The number of landlords who will be stung by fines for not properly insulating their rental homes appears to be very low, according to a group representing property owners and investors.

But the Green Party says there are still likely "tens of thousands" of rental properties not properly insulated.

A report from the New Zealand Property Investors' Federation (NZPIF) showed that 96 per cent of the 1325 members the group surveyed have met the insulation deadline, which comes into effect tomorrow.

From July 1, tenants can seek up to $4000 in compensation from their landlords if their homes are not properly insulated.

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"I am thrilled that our membership has an almost 100 per cent compliance rate with the insulation regulations," NZPIF's Executive Officer Andrew King said.

He urged all landlords in New Zealand to insulate their rental properties immediately if they have not already done so.

"As landlords, we have a responsibility to provide safe, warm and dry properties to Kiwi renters."

Despite this, Greens Co-Leader Marama Davidson has speculated that tens of thousands of rental properties are likely to be in breach of the rules.

She has urged all renters to check that they have ceiling and underfloor insulation as required by law.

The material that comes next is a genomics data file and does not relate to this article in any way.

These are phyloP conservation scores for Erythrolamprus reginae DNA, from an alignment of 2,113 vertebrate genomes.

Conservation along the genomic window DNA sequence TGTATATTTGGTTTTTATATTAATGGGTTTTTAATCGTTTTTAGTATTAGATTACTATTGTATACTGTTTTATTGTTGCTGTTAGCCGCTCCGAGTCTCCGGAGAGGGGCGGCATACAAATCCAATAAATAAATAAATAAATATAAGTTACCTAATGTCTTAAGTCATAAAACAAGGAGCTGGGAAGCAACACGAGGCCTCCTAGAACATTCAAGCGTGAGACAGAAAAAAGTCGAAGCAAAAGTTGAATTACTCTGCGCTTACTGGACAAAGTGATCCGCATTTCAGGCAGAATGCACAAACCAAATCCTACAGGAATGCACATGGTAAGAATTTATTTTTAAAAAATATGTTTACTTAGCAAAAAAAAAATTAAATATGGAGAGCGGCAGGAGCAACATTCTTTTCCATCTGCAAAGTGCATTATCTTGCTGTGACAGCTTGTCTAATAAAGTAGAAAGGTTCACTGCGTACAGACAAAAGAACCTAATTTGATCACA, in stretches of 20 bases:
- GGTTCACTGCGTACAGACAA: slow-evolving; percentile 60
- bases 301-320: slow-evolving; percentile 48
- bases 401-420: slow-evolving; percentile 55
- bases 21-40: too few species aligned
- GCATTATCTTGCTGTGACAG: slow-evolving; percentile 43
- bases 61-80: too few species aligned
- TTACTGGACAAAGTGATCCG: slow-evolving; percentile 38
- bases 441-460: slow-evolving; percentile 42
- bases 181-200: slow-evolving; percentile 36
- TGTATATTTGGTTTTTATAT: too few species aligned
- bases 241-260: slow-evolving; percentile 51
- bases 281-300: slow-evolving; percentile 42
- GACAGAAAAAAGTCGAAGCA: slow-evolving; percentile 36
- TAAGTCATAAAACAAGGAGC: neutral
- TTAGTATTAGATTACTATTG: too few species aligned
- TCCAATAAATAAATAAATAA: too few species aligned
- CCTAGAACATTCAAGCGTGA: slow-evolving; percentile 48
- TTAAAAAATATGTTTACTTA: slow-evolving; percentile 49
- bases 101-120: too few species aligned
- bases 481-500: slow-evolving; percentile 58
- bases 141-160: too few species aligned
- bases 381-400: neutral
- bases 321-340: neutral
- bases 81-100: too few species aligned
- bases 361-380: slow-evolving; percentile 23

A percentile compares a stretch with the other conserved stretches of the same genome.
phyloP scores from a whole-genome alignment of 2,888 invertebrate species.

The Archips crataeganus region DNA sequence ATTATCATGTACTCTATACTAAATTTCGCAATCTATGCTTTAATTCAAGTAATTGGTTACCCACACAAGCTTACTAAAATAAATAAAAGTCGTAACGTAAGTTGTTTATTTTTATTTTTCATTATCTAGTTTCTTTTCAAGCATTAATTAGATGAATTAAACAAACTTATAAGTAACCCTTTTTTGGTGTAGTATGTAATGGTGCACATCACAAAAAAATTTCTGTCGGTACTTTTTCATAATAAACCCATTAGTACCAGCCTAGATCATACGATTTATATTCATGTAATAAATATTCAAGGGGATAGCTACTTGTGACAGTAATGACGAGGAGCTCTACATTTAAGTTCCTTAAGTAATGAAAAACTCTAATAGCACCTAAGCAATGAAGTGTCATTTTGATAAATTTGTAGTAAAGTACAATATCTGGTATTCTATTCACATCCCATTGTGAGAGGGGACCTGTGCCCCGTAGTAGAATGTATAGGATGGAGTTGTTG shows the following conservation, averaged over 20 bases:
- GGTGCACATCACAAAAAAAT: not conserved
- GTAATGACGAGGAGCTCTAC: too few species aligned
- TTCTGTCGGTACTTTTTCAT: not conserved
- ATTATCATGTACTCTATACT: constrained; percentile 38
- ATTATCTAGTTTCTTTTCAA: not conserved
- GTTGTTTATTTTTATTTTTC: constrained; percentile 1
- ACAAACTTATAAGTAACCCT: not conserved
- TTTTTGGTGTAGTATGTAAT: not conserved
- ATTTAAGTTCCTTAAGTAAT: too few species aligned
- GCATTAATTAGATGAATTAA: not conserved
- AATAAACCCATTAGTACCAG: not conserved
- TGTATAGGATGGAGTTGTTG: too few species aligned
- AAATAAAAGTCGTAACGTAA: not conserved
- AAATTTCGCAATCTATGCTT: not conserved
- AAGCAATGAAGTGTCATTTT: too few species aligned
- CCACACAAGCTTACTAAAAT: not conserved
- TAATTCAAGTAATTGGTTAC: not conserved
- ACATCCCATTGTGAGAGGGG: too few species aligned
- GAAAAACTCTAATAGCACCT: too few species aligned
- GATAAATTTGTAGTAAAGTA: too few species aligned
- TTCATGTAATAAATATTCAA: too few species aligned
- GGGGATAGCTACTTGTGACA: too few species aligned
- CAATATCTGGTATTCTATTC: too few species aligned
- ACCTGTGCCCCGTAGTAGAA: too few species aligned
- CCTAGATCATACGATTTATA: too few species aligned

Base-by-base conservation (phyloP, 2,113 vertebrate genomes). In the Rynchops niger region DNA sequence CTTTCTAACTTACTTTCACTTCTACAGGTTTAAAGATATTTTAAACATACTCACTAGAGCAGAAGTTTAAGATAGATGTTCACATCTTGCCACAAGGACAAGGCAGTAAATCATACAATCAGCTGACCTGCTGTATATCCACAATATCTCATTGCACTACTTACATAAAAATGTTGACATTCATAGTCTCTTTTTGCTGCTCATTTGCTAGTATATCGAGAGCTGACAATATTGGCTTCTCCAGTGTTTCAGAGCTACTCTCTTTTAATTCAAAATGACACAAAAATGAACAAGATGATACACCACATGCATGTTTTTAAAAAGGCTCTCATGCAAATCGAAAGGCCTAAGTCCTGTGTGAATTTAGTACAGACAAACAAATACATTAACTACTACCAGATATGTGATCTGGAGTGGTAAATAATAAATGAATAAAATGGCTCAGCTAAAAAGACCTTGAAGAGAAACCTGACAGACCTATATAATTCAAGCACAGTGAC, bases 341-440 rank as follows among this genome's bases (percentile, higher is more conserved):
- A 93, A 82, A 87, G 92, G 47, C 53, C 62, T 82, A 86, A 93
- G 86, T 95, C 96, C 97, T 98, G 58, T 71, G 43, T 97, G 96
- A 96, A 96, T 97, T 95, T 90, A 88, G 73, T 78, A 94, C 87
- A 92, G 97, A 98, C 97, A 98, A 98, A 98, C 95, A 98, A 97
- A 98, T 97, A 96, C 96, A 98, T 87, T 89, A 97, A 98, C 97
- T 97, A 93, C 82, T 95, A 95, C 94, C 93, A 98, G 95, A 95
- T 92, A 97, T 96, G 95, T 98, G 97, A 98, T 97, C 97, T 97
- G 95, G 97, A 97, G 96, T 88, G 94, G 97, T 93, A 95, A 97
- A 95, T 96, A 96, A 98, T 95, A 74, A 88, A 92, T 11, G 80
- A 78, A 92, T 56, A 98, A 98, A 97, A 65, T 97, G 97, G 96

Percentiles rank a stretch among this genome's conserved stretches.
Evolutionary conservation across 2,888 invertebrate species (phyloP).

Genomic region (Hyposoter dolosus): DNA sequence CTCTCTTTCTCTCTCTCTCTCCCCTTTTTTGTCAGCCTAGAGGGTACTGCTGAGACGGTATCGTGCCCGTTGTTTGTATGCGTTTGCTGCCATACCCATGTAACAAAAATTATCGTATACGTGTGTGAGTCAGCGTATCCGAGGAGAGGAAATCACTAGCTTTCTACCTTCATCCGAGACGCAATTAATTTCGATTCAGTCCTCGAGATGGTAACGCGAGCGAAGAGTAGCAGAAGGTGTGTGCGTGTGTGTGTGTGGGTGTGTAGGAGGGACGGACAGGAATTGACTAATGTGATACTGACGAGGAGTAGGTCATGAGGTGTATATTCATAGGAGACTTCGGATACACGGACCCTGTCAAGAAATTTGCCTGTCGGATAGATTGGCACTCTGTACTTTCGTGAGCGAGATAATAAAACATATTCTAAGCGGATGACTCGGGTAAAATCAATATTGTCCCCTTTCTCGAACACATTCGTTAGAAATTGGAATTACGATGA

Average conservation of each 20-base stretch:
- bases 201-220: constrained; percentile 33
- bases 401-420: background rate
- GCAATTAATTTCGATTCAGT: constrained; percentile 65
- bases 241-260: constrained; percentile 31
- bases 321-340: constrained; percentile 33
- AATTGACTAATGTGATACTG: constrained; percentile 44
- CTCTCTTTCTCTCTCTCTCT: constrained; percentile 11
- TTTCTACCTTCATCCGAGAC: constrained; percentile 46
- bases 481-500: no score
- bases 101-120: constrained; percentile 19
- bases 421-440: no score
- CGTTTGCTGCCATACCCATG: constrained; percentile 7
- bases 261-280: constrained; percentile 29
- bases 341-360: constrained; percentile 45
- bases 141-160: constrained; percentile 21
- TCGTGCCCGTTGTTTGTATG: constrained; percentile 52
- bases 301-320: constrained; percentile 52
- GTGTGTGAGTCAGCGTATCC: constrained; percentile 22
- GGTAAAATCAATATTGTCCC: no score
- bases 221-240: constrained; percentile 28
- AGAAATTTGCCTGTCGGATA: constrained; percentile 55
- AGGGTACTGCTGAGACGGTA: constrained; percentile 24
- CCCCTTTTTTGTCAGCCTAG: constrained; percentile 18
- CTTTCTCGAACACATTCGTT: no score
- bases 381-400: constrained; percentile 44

"This is about protecting our community from winter illnesses, lowering our power bills and energy use, and making homes more liveable," she said.

"New Zealand's housing stock is in poor condition and we should never have allowed homes to be rented that could make children and the elderly ill over winter."

The new rules are the first step in wider changes under the Healthy Homes Standards that will come into effect in 2021.

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When making the announcement in February, then Housing Minister Phil Twyford said the new requirements would mean rental homes across the country were warmer and drier.

"Nearly 600,000 households rent in New Zealand, and our rental stock is of poorer quality than owner-occupied homes. It's estimated about 200,000 families live in rental homes that do not have ceiling or underfloor insulation.

Landlords are required to install ceiling and underfloor insulation wherever possible. Wall insulation, however, is not compulsory.

According to information on the Ministry of Business, Innovation and Employment (MBIE) website, any landlords who still don't comply after paying the penalty, may face "further action".

Landlords who have installed new insulation since 2016 should already meet the 2008 Building Code and, as such, won't need to do install more insulation.

What's next?

• July 1, 2021 – Private landlords must ensure that their rental properties comply with the healthy home standards within 90 days of any new tenancy.

• July 1, 2021 – All boardinghouses must comply with the healthy home standards.

• July 1, 2023 – All Housing New Zealand houses and registered Community Housing Providers houses must comply with the healthy home standards.

• July 1, 2024 – All rental homes must comply with the healthy home standards.